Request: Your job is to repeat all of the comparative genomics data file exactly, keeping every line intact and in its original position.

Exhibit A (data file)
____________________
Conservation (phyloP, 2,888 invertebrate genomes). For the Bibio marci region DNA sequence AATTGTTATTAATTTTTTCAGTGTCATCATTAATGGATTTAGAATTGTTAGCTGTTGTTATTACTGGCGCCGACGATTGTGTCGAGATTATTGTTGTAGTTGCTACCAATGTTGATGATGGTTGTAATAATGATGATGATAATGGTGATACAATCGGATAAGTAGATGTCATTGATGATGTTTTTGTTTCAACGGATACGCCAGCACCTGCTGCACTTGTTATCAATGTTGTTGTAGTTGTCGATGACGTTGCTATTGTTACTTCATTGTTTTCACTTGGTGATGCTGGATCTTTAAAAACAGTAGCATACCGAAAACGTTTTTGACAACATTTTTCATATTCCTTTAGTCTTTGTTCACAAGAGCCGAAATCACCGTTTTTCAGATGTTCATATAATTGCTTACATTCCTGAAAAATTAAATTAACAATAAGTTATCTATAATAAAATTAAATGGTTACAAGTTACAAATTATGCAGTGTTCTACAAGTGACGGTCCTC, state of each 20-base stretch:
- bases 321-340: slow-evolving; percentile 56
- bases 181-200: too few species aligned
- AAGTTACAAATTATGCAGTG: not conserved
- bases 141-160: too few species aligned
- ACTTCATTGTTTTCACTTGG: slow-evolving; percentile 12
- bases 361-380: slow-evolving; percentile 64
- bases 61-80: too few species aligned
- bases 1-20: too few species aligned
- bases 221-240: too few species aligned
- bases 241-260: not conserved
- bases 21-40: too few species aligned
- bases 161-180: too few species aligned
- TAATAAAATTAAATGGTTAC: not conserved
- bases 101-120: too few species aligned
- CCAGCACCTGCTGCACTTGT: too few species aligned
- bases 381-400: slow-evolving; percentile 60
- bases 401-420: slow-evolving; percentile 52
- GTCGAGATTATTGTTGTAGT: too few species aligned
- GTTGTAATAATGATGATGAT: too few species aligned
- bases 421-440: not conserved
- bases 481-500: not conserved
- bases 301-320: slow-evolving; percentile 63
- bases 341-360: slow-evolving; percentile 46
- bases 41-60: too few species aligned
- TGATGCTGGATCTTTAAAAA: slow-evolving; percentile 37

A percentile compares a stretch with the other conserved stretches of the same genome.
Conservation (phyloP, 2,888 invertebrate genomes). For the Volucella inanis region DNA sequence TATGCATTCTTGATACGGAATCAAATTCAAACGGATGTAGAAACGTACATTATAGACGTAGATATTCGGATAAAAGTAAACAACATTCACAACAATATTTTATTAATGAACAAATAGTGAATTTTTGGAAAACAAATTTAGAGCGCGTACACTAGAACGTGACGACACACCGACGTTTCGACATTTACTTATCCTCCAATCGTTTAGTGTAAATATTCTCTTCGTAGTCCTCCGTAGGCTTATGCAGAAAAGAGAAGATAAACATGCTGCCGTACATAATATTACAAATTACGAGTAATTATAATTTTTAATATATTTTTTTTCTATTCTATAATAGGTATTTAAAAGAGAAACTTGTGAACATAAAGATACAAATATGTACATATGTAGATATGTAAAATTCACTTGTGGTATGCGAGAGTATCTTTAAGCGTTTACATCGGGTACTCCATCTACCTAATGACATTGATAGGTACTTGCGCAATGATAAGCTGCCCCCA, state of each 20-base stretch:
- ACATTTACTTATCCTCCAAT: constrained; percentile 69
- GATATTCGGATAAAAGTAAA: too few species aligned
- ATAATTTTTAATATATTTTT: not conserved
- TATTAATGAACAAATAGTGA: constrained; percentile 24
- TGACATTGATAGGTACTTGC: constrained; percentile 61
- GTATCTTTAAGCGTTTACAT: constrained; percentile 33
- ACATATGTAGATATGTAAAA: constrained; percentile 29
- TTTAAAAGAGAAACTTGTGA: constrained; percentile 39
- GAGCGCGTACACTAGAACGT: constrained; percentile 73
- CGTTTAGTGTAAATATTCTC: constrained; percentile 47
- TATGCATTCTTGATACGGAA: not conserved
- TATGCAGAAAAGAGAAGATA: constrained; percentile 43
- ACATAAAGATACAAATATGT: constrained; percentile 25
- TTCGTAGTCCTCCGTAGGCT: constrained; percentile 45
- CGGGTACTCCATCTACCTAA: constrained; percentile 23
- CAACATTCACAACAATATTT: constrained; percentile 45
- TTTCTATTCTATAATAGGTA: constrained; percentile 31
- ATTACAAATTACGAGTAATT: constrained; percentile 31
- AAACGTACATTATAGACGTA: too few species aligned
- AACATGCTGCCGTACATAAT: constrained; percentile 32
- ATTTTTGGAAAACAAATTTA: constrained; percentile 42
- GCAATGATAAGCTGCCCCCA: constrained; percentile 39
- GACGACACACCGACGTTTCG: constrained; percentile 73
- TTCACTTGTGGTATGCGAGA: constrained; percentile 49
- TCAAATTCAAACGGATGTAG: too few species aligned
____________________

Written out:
Conservation (phyloP, 2,888 invertebrate genomes). For the Bibio marci region DNA sequence AATTGTTATTAATTTTTTCAGTGTCATCATTAATGGATTTAGAATTGTTAGCTGTTGTTATTACTGGCGCCGACGATTGTGTCGAGATTATTGTTGTAGTTGCTACCAATGTTGATGATGGTTGTAATAATGATGATGATAATGGTGATACAATCGGATAAGTAGATGTCATTGATGATGTTTTTGTTTCAACGGATACGCCAGCACCTGCTGCACTTGTTATCAATGTTGTTGTAGTTGTCGATGACGTTGCTATTGTTACTTCATTGTTTTCACTTGGTGATGCTGGATCTTTAAAAACAGTAGCATACCGAAAACGTTTTTGACAACATTTTTCATATTCCTTTAGTCTTTGTTCACAAGAGCCGAAATCACCGTTTTTCAGATGTTCATATAATTGCTTACATTCCTGAAAAATTAAATTAACAATAAGTTATCTATAATAAAATTAAATGGTTACAAGTTACAAATTATGCAGTGTTCTACAAGTGACGGTCCTC, state of each 20-base stretch:
- bases 321-340: slow-evolving; percentile 56
- bases 181-200: too few species aligned
- AAGTTACAAATTATGCAGTG: not conserved
- bases 141-160: too few species aligned
- ACTTCATTGTTTTCACTTGG: slow-evolving; percentile 12
- bases 361-380: slow-evolving; percentile 64
- bases 61-80: too few species aligned
- bases 1-20: too few species aligned
- bases 221-240: too few species aligned
- bases 241-260: not conserved
- bases 21-40: too few species aligned
- bases 161-180: too few species aligned
- TAATAAAATTAAATGGTTAC: not conserved
- bases 101-120: too few species aligned
- CCAGCACCTGCTGCACTTGT: too few species aligned
- bases 381-400: slow-evolving; percentile 60
- bases 401-420: slow-evolving; percentile 52
- GTCGAGATTATTGTTGTAGT: too few species aligned
- GTTGTAATAATGATGATGAT: too few species aligned
- bases 421-440: not conserved
- bases 481-500: not conserved
- bases 301-320: slow-evolving; percentile 63
- bases 341-360: slow-evolving; percentile 46
- bases 41-60: too few species aligned
- TGATGCTGGATCTTTAAAAA: slow-evolving; percentile 37

A percentile compares a stretch with the other conserved stretches of the same genome.
Conservation (phyloP, 2,888 invertebrate genomes). For the Volucella inanis region DNA sequence TATGCATTCTTGATACGGAATCAAATTCAAACGGATGTAGAAACGTACATTATAGACGTAGATATTCGGATAAAAGTAAACAACATTCACAACAATATTTTATTAATGAACAAATAGTGAATTTTTGGAAAACAAATTTAGAGCGCGTACACTAGAACGTGACGACACACCGACGTTTCGACATTTACTTATCCTCCAATCGTTTAGTGTAAATATTCTCTTCGTAGTCCTCCGTAGGCTTATGCAGAAAAGAGAAGATAAACATGCTGCCGTACATAATATTACAAATTACGAGTAATTATAATTTTTAATATATTTTTTTTCTATTCTATAATAGGTATTTAAAAGAGAAACTTGTGAACATAAAGATACAAATATGTACATATGTAGATATGTAAAATTCACTTGTGGTATGCGAGAGTATCTTTAAGCGTTTACATCGGGTACTCCATCTACCTAATGACATTGATAGGTACTTGCGCAATGATAAGCTGCCCCCA, state of each 20-base stretch:
- ACATTTACTTATCCTCCAAT: constrained; percentile 69
- GATATTCGGATAAAAGTAAA: too few species aligned
- ATAATTTTTAATATATTTTT: not conserved
- TATTAATGAACAAATAGTGA: constrained; percentile 24
- TGACATTGATAGGTACTTGC: constrained; percentile 61
- GTATCTTTAAGCGTTTACAT: constrained; percentile 33
- ACATATGTAGATATGTAAAA: constrained; percentile 29
- TTTAAAAGAGAAACTTGTGA: constrained; percentile 39
- GAGCGCGTACACTAGAACGT: constrained; percentile 73
- CGTTTAGTGTAAATATTCTC: constrained; percentile 47
- TATGCATTCTTGATACGGAA: not conserved
- TATGCAGAAAAGAGAAGATA: constrained; percentile 43
- ACATAAAGATACAAATATGT: constrained; percentile 25
- TTCGTAGTCCTCCGTAGGCT: constrained; percentile 45
- CGGGTACTCCATCTACCTAA: constrained; percentile 23
- CAACATTCACAACAATATTT: constrained; percentile 45
- TTTCTATTCTATAATAGGTA: constrained; percentile 31
- ATTACAAATTACGAGTAATT: constrained; percentile 31
- AAACGTACATTATAGACGTA: too few species aligned
- AACATGCTGCCGTACATAAT: constrained; percentile 32
- ATTTTTGGAAAACAAATTTA: constrained; percentile 42
- GCAATGATAAGCTGCCCCCA: constrained; percentile 39
- GACGACACACCGACGTTTCG: constrained; percentile 73
- TTCACTTGTGGTATGCGAGA: constrained; percentile 49
- TCAAATTCAAACGGATGTAG: too few species aligned